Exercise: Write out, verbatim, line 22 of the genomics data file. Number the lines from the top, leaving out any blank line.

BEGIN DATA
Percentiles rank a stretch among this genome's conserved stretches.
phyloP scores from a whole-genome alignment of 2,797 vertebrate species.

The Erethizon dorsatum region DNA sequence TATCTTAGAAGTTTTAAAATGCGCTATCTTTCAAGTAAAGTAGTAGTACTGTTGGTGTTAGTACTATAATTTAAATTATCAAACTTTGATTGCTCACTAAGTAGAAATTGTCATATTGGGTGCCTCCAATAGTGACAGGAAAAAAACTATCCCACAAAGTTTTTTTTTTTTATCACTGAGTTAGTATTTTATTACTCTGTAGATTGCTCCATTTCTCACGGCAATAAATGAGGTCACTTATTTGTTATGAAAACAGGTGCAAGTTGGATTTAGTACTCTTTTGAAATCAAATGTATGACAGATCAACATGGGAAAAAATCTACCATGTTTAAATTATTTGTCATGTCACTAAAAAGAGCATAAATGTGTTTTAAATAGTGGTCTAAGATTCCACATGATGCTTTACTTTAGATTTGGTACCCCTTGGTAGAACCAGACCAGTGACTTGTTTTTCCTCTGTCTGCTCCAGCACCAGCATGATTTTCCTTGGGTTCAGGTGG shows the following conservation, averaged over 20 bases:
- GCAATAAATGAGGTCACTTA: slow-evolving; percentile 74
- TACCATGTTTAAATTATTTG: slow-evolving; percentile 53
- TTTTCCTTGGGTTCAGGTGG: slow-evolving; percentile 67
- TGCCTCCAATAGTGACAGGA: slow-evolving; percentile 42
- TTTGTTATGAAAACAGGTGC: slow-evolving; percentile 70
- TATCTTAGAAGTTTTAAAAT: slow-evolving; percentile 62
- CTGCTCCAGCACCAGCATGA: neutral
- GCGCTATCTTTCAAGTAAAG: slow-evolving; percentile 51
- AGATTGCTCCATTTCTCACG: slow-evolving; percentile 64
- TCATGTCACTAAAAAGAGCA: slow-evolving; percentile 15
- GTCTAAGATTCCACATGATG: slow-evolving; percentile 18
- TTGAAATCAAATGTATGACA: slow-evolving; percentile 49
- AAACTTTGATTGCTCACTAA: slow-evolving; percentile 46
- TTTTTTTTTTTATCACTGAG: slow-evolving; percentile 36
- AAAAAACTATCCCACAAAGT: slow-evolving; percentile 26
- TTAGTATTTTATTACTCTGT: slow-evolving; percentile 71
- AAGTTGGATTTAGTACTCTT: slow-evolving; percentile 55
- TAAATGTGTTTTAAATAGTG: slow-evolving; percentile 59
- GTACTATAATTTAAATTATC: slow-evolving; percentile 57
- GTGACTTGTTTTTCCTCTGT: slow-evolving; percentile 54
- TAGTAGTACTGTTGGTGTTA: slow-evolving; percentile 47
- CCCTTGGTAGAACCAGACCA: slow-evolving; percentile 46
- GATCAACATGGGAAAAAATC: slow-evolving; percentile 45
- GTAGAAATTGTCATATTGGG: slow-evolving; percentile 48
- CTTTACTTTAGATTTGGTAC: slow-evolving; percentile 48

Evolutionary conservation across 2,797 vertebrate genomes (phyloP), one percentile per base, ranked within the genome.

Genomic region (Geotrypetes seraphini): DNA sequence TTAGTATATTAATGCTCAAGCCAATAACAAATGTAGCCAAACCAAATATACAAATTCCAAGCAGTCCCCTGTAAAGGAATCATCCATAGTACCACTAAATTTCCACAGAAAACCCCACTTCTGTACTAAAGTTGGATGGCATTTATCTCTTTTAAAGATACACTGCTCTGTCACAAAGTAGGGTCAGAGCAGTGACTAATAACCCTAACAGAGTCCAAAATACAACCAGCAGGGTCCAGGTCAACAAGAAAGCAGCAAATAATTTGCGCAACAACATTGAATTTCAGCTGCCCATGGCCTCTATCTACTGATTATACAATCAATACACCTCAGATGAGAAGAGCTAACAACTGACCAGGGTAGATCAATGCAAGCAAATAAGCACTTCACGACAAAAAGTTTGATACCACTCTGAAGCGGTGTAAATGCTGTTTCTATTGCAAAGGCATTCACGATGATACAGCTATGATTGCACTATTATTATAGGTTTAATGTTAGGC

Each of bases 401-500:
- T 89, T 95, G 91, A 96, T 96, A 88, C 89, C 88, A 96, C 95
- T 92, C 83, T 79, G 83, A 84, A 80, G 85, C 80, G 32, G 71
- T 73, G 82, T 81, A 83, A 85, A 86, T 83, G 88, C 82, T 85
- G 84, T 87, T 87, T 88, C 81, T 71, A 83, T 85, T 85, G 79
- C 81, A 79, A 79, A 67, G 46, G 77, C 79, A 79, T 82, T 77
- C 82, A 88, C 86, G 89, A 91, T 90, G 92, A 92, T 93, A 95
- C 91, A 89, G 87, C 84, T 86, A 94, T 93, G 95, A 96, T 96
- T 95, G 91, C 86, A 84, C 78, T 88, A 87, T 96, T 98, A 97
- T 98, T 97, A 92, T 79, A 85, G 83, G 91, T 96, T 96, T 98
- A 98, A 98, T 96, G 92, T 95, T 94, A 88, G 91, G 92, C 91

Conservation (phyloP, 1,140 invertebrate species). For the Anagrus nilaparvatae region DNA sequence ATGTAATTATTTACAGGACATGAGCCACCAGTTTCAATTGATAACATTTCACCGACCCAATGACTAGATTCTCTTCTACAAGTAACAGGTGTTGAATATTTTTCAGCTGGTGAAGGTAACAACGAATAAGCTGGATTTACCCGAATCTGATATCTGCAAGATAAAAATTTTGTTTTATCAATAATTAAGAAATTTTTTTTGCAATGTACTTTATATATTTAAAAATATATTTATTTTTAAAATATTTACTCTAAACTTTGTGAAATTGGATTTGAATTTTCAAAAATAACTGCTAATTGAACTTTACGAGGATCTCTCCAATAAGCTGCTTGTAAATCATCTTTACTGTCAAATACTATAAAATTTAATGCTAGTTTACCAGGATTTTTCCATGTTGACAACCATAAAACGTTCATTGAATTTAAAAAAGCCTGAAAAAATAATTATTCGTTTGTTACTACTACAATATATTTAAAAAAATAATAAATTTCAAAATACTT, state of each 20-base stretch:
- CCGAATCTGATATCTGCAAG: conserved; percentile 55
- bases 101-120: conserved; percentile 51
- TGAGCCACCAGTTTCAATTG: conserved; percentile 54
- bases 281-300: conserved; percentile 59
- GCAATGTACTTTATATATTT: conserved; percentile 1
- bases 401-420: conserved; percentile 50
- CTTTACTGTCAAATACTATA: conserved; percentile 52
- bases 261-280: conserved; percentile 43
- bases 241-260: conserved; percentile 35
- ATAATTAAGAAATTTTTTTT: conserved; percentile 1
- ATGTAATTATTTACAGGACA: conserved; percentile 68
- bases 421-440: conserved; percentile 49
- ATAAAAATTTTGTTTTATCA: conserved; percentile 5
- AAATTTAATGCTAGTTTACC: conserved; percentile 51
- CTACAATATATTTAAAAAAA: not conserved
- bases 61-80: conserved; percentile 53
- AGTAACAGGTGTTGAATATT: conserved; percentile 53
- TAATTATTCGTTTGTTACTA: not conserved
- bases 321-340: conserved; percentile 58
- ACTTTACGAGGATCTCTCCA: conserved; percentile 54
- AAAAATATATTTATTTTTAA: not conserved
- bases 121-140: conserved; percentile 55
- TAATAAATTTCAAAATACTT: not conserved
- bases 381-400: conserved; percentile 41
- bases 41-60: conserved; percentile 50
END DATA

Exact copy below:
- GTACTATAATTTAAATTATC: slow-evolving; percentile 57